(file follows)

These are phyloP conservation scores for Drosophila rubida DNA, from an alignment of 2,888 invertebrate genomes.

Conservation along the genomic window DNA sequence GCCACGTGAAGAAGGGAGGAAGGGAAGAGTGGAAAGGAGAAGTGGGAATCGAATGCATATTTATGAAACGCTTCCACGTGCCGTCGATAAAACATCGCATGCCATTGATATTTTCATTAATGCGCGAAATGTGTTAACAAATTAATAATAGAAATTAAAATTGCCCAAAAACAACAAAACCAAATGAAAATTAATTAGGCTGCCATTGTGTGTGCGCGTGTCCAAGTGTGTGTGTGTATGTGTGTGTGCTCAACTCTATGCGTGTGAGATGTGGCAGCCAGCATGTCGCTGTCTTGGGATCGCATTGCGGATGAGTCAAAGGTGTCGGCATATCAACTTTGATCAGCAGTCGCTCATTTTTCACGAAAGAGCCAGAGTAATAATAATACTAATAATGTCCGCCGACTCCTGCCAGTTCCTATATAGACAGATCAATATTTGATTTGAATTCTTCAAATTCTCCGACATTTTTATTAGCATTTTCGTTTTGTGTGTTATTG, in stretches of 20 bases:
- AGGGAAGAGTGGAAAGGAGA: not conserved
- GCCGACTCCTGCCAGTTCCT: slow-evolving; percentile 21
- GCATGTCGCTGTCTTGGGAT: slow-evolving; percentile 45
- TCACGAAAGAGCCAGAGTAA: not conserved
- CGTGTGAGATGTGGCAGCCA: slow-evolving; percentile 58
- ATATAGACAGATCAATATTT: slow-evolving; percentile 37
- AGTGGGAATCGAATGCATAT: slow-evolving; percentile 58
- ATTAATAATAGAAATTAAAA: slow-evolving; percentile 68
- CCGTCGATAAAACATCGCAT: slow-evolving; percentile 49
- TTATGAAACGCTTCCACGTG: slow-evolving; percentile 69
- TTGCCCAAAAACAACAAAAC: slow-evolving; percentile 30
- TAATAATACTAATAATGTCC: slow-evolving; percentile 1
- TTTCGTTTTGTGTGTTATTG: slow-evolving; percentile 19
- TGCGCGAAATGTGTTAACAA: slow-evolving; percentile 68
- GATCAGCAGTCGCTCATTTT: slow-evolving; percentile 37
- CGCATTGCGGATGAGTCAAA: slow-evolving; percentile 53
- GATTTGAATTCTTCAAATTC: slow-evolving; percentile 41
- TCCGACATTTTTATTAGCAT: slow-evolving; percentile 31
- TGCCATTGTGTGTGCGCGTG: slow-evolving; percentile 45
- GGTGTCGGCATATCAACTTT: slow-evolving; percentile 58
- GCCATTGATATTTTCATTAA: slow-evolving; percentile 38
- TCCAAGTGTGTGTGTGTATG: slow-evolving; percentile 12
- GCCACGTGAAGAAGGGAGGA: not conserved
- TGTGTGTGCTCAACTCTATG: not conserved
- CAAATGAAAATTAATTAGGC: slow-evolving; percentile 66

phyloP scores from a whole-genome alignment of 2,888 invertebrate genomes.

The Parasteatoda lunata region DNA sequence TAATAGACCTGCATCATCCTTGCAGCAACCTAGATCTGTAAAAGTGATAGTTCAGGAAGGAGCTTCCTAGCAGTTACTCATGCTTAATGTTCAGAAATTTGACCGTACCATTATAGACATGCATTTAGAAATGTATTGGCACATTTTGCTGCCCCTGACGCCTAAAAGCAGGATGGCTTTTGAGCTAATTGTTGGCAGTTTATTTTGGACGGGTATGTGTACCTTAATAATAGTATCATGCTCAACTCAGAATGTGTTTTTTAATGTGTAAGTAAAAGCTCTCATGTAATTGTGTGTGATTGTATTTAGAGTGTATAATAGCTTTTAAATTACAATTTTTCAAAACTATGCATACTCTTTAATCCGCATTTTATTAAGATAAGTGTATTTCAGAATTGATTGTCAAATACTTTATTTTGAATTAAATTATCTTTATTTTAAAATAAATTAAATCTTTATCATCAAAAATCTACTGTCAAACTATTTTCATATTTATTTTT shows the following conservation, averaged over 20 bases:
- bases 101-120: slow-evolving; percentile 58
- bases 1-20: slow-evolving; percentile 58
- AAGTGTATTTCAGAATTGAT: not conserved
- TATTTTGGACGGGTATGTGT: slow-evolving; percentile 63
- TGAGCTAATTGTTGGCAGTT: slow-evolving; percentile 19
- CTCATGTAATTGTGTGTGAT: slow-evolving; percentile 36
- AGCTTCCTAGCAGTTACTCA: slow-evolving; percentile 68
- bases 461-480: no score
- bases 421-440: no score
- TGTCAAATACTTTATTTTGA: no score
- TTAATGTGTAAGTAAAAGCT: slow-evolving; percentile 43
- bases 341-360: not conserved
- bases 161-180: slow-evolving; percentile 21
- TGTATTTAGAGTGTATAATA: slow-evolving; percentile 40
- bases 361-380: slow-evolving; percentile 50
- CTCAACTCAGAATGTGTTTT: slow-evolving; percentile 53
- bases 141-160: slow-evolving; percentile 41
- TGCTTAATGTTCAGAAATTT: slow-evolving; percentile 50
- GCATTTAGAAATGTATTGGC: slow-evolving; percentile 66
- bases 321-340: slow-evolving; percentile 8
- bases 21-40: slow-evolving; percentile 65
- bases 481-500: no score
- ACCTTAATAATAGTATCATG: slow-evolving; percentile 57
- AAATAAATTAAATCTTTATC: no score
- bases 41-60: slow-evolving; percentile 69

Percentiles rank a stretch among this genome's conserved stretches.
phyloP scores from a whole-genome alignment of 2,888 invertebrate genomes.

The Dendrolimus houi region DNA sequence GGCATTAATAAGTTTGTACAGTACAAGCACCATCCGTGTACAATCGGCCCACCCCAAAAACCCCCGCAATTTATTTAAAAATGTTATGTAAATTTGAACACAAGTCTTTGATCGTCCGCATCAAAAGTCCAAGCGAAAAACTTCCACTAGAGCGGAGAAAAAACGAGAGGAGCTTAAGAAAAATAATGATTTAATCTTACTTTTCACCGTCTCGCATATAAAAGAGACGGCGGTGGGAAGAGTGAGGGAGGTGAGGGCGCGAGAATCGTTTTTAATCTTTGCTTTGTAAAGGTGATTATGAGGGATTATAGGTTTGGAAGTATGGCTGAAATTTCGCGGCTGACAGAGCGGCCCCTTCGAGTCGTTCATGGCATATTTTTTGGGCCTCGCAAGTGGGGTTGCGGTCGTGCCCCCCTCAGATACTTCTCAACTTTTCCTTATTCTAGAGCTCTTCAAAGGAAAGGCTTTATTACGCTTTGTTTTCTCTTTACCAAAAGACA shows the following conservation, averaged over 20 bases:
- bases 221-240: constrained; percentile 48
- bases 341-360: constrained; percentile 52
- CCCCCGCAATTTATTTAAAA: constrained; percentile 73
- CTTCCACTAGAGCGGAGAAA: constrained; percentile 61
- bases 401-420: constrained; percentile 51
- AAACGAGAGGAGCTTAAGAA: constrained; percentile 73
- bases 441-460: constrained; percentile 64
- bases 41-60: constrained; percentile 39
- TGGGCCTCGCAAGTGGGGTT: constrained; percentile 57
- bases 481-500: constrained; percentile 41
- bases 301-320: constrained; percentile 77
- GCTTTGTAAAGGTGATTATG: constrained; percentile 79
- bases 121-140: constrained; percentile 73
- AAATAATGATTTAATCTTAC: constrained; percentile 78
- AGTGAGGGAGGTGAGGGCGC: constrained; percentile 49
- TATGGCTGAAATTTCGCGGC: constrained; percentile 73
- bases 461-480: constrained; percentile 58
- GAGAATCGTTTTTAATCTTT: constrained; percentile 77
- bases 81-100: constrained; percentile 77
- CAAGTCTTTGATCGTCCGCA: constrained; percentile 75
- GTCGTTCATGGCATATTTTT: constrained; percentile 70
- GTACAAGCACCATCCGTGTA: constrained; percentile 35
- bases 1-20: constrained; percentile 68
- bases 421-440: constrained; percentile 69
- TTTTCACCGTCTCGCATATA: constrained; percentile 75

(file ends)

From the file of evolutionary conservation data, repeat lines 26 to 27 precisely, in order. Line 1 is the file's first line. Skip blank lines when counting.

- TGTGTGTGCTCAACTCTATG: not conserved
- CAAATGAAAATTAATTAGGC: slow-evolving; percentile 66